Anatomy and Physiology of the Endocrine System

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The Endocrine System
Controls many body functions
~exerts control by releasing special chemical substances into the blood called hormones ~Hormones affect other endocrine glands or body systems
Derives its name from the fact that various glands release hormones directly into the blood, which in turn transports the hormones to target tissues via ducts.

Exocrine glands-transport their hormones to target tissues via ducts. Endocrine glands- secrete hormones into the bloodstream
The Endocrine System

Consists of several glands located in various parts of the body ~Pituitary gland- a small gland located on a stalk hanging from the base of the brain- AKA ~"The Master Gland"
-Primary function is to control other glands
-Produces many hormones
-Secretion is controlled by the hypothalamus in the base of the brain

The Pituitary Gland is divided into 2 areas, which differ
~structurally and functionally
~each area has separate types of hormone production

The 2 segments are:
~Posterior Pituitary
-produces oxytocin and antidiuretic hormone (ADH)
~Anterior Pituitary
-produces thyroid-stimulating hormone (TSH)
-growth hormone (GH)
-adrenocorticotropin (ACTH)
-follicle-stimulating hormone (FSH)
~luteinizing hormone (LH)

detailed info over pituitary gland
~Posterior Pituitary
-Oxytocin (the natural form of pitocin)
*stimulates gravid uterus
*causes "let down" of milk from the breast
-ADH (vasopressin) causes the kidney to retain water
The Endocrine System
Anterior Pituitary
~Primarily regulates other endocrine glands
~TSH stimulates the thyroid gland to release its hormones, thus increasing the metabolic rate ~Growth hormone (GH)
-lower glucose usage
-higher consumption of fats as an energy source
~ACTH stimulates the adrenal cortex to release its hormone
~FSH and LH stimulates maturation & release of eggs from ovary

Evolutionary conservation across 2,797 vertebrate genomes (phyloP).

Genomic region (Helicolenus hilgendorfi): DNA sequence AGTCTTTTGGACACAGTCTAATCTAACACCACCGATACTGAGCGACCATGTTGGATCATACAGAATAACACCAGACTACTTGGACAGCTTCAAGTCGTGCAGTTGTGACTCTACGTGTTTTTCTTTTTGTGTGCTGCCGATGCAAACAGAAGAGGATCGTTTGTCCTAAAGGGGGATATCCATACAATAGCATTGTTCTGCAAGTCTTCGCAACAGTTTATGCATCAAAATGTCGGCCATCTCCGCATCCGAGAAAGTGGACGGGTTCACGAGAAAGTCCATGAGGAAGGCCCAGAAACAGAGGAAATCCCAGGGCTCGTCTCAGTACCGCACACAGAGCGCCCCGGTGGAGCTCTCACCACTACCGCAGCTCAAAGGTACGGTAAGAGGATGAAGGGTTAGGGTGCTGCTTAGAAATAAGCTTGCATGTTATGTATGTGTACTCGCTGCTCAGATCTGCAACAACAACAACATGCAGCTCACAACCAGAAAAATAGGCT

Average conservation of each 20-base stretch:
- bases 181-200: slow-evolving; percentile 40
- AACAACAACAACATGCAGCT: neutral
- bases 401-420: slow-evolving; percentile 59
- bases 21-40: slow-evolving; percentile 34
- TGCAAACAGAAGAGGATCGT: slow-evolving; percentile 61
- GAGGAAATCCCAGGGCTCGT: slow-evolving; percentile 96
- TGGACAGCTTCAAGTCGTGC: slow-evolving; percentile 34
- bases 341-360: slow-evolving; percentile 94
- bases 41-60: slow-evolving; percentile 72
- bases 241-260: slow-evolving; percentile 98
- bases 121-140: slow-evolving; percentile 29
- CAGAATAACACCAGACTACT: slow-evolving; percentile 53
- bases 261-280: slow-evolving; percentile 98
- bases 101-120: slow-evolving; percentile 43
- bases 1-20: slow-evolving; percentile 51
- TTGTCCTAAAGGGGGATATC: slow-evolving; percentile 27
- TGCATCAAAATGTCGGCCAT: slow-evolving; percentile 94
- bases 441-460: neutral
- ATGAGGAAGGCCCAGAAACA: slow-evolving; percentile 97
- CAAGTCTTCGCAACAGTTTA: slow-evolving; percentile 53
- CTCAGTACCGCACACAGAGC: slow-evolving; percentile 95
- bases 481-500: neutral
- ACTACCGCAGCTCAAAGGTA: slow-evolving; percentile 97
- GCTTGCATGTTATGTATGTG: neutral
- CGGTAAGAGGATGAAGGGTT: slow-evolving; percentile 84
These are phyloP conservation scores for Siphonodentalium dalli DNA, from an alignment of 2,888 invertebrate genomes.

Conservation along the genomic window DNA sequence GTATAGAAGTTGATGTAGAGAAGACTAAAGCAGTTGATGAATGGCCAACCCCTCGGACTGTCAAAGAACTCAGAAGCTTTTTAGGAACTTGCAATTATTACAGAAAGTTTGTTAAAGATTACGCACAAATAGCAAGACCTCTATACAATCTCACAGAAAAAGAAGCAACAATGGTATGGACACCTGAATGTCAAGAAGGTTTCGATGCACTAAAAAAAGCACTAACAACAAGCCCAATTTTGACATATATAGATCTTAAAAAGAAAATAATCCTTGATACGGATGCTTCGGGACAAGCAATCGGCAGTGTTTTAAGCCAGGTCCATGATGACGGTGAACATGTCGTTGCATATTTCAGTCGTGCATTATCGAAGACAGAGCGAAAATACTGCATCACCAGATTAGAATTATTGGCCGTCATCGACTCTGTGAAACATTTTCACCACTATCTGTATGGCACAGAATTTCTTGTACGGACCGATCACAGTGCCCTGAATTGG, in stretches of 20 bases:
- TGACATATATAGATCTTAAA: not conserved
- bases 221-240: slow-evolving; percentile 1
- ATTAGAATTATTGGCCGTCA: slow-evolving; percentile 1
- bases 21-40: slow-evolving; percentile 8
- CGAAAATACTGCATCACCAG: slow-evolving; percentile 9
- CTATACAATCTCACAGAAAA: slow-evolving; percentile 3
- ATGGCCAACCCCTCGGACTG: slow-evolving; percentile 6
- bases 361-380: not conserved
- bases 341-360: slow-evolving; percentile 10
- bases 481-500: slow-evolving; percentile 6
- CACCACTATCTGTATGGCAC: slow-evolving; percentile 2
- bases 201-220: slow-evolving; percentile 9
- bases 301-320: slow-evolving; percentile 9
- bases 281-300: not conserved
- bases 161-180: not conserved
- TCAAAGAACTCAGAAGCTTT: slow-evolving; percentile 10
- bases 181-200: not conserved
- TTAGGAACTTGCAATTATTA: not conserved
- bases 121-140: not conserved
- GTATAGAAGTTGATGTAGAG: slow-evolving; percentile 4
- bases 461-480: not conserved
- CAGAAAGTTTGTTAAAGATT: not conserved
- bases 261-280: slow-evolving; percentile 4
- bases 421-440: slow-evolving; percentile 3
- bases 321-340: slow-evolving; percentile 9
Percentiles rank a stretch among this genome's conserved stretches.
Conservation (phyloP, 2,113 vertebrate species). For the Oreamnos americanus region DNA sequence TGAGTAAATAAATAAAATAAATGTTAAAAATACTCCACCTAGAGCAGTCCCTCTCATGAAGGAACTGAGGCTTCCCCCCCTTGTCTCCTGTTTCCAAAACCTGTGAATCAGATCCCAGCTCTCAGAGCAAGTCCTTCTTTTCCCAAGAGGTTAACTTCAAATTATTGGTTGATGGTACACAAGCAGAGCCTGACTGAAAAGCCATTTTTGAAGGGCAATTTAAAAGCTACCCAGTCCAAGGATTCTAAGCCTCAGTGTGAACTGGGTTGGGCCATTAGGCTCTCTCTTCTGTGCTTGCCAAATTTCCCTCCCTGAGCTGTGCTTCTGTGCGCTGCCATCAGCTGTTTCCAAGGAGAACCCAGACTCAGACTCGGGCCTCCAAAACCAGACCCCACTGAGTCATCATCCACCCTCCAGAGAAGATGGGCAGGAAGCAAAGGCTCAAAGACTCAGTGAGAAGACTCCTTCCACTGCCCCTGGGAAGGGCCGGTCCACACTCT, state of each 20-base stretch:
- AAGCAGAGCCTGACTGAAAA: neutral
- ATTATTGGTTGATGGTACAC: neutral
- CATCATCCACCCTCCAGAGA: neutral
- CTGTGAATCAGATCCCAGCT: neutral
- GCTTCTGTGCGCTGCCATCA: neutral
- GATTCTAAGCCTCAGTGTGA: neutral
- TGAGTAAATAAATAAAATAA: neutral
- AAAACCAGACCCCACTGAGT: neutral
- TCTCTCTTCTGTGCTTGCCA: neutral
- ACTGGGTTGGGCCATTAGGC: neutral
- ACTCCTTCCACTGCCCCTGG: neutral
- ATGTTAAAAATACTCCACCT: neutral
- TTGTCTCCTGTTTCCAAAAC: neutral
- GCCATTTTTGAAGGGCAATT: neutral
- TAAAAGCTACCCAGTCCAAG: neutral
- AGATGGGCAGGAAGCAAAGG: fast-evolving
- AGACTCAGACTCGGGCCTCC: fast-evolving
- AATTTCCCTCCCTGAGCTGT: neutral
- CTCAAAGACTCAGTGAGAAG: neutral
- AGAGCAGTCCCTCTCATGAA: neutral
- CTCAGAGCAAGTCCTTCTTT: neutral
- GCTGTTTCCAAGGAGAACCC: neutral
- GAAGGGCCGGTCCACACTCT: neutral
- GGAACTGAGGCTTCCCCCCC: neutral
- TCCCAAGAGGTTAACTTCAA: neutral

The Thyroid Gland
~lies in the anterior neck just below the larynx
~Two lobes, located on either side of the trachea, connected by a narror band of tissue called the isthmus. ~Sacs inside the gland contain colloid
~Within the colloid are the thyroid hormones:
-Thyroxine (T4)
-Triiodothyronine (T3)
*When stimulated (by TSH or by cold), these are released into the circulatory system and increase the metabolic rate The Endocrine System
Calcitonin is also produced by the thyroid
-Inhibits the action of osteoclasts
-Accelerates calcium and phosphate absorption into bone extracellular matrix thus lowering the amount of blood calcium phosphates.

Parathyroid Glands
-small, pea-shaped glands, located in the neck near the thyroid -usually 4- number can vary though
-regulate the level of calcium in the body
-produce parathyroid hormone- increases level of calcium in blood

-a key gland located in the folds of the duodenum
-has both endocrine and exocrine functions
-secretes several key digestive enzymes

Islets of Langerhans
-specialized tissues in which the endocrine functions of the pancreas occurs -inclue 3 types of cells:
-each secretes an important hormone

Alpha cells release glucagon, essential for controlling blood glucose levels When blood glucose levels fall, alpha cells increase the amount of glucagon in the blood The surge of glucagon stimulates the liver to release glucose stores (from glycogen and additional storage sites). Also, glucagon stimulates the liver to manufacture glucose-


Beta Cells release insulin (antagonistic to glucagon)
Insulin increases the rate at which various body cells take up glucose. Thus, insulin lowers the blood glucose level. Insulin is rapidly broken down by the liver and must be secreted constantly. Delta cells produce somatostatin, which inhibits both glucagon and insulin

Adrenal glands
-2 small glands that sit atop both kidneys
-2 regions: adrenal cortex (80-90%) and the adrenal medulla
The Adrenal Cortex secretes 3 classes of hormones, all steroid...
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